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What inoculates the stories in this collection from the hyperbole of “maximum city...," writes Altaf Tyrewala in the introduction to Mumbai Noir, “are the restraints set by the noir genre, which stipulates, among other things, an unflinching gaze at the underbelly, without recourse to sentimentality or forced denouements". Since there are few genres of modern literature more self-regarding than noir, with its lone wolf narrators and oneiric “underbellies", Tyrewala’s definition leaves some room for argument.

Light and shadow: Mumbai Noir mines the city’s underbelly for stories.(Asit Mehta/Wikimedia Commons)

Many of the stories in Mumbai Noir, while escaping the classic constraints of the genre, do indeed display this romanticism fully, and sometimes in ways that are too familiar to be enjoyable: The Mumbai underbelly is not an under-represented subject. There are many rum drinkers and tough talkers to be found here, as well as ex-gangsters, paedophiles, desperate housewives, ethereal bar dancers and two separate instances of ritual castration.

Mumbai Noir: HarperCollins, 274 pages, 350.

What marks these tales as noir, rather than stories about nasty things that happen to Mumbaikars? Mumbai Noir answers this successfully when its best stories (including Tyrewala’s own little time-bomb of a tale about a watchman waiting for an impending death), expand noir to embrace the fears particular to Mumbai, and the voices and accents in which these fears are expressed.

In this respect, the anthology finds some of the city’s most accomplished English-language writers on sparkling form. The duo Kalpish Ratna create an absolute wonder in At Leopold Café, their creepy, madcap time-travelling thriller, in which a young visitor to the famous café finds himself embroiled in a century-old medical mystery. Both Annie Zaidi and Paromita Vohra write beautifully pitched first-person narratives that will be read and reread for their characters. Namita Devidayal’s The Egg may or may not be the first instance in which Mumbai’s sectarian and exclusionary practice of designating buildings “vegetarian-only" has been imagined as a real house of horrors, but it is certainly the most trenchant. And Jerry Pinto’s They is the best story set in a gym we are likely to read this year, and possibly ever.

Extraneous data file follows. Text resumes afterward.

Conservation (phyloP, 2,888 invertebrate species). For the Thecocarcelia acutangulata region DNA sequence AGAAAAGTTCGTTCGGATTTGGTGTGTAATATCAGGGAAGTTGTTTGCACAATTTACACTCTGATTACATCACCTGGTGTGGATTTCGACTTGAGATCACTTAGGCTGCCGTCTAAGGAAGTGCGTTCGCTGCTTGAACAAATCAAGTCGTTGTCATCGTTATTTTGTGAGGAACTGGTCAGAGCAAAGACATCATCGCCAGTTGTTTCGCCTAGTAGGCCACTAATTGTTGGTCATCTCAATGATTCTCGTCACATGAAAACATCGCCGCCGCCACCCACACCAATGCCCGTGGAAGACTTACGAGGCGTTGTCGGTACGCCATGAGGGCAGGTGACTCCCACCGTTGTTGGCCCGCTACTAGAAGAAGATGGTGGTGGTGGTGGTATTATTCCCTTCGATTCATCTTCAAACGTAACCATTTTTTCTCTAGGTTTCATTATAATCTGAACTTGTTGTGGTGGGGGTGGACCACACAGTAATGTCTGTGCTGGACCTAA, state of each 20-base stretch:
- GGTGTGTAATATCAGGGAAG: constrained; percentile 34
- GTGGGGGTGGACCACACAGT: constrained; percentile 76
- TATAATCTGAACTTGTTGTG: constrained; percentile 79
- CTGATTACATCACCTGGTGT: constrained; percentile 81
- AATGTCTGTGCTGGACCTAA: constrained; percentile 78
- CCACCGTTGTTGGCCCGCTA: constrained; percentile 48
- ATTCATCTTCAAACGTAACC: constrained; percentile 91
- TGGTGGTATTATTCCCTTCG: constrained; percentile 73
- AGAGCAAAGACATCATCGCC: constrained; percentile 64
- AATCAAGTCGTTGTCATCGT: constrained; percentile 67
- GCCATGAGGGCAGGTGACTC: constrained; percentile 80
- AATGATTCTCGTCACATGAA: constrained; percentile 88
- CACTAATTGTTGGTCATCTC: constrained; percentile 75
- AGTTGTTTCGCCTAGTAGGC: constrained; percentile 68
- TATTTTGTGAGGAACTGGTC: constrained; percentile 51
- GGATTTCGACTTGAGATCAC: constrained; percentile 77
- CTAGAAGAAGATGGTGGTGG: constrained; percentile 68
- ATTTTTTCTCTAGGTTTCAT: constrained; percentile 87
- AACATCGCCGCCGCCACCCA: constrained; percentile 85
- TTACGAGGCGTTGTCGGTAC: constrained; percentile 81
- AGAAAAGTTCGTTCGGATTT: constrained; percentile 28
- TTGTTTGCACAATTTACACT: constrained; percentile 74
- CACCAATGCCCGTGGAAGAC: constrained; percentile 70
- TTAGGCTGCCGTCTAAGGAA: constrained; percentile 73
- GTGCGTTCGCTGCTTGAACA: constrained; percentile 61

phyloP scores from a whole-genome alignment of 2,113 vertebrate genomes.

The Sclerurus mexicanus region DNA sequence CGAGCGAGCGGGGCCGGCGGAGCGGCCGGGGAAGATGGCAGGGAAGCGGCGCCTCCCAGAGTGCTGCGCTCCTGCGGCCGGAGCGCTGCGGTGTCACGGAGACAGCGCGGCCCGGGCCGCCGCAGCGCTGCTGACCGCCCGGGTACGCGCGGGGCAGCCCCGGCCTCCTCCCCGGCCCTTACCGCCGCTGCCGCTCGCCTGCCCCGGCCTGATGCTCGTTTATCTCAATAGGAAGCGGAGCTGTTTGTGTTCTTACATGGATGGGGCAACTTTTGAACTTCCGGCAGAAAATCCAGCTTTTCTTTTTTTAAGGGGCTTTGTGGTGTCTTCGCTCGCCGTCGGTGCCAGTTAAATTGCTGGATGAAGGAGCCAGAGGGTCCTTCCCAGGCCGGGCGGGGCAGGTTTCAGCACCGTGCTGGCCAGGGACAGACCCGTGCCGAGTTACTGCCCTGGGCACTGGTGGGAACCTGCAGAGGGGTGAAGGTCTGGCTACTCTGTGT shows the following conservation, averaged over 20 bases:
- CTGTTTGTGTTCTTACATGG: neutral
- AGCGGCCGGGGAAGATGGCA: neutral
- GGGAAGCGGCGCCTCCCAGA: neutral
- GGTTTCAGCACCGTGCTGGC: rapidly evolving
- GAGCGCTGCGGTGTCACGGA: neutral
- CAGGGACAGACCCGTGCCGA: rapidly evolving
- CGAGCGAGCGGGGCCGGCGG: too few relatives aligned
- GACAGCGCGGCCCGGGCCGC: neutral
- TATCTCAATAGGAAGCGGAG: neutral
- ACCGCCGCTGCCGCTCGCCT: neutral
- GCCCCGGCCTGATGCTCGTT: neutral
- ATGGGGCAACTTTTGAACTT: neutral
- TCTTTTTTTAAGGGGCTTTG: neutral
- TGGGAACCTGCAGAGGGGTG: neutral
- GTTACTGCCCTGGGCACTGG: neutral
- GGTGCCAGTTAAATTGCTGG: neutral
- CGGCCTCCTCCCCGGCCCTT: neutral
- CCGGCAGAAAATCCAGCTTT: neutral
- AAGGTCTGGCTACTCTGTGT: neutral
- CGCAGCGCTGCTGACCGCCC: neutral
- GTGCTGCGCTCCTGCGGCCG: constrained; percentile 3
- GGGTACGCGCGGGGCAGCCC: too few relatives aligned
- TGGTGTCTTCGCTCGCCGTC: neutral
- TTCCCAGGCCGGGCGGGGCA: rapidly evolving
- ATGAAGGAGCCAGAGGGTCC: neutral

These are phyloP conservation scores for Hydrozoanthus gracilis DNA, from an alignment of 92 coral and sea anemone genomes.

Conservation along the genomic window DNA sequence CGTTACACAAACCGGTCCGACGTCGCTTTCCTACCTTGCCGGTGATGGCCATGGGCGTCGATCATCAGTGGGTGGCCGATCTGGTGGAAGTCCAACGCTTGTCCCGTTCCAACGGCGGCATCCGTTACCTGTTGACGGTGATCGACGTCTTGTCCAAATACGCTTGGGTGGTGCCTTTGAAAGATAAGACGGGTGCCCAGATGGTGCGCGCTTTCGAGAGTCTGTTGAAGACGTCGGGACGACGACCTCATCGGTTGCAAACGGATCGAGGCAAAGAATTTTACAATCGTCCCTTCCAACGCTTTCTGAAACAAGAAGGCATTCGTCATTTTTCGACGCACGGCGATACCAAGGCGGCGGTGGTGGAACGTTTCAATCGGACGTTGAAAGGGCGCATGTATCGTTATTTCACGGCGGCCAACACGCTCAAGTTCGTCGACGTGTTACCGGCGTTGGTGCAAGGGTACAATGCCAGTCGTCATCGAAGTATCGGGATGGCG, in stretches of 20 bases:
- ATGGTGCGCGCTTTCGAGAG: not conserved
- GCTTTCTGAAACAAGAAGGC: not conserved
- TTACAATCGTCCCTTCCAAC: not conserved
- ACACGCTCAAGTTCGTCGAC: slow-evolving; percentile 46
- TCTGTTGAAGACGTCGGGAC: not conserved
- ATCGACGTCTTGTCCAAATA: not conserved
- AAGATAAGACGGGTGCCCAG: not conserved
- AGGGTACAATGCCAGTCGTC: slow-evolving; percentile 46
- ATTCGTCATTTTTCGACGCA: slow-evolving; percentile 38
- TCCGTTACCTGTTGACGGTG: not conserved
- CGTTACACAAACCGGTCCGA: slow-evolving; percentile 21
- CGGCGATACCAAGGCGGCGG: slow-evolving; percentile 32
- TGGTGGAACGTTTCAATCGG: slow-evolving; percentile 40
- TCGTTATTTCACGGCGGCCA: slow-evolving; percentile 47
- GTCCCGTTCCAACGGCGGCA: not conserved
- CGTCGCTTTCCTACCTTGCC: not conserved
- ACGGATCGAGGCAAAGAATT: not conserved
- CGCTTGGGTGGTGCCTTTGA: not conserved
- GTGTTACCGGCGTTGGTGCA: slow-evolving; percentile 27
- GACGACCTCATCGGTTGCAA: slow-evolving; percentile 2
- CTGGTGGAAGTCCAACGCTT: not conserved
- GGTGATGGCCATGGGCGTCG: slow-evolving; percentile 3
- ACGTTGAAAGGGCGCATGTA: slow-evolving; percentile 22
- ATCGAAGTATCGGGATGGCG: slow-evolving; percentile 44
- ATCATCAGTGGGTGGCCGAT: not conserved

On balance, with more delightful stories than dull ones, Mumbai Noir pulls ahead of several of its siblings in Akashic Books’ urban noir series (of which it is the newest; the series began with Brooklyn Noir in 2004). There’s more typical Mumbai than typical noir here, but enough to entertain even readers sick of reading about both.

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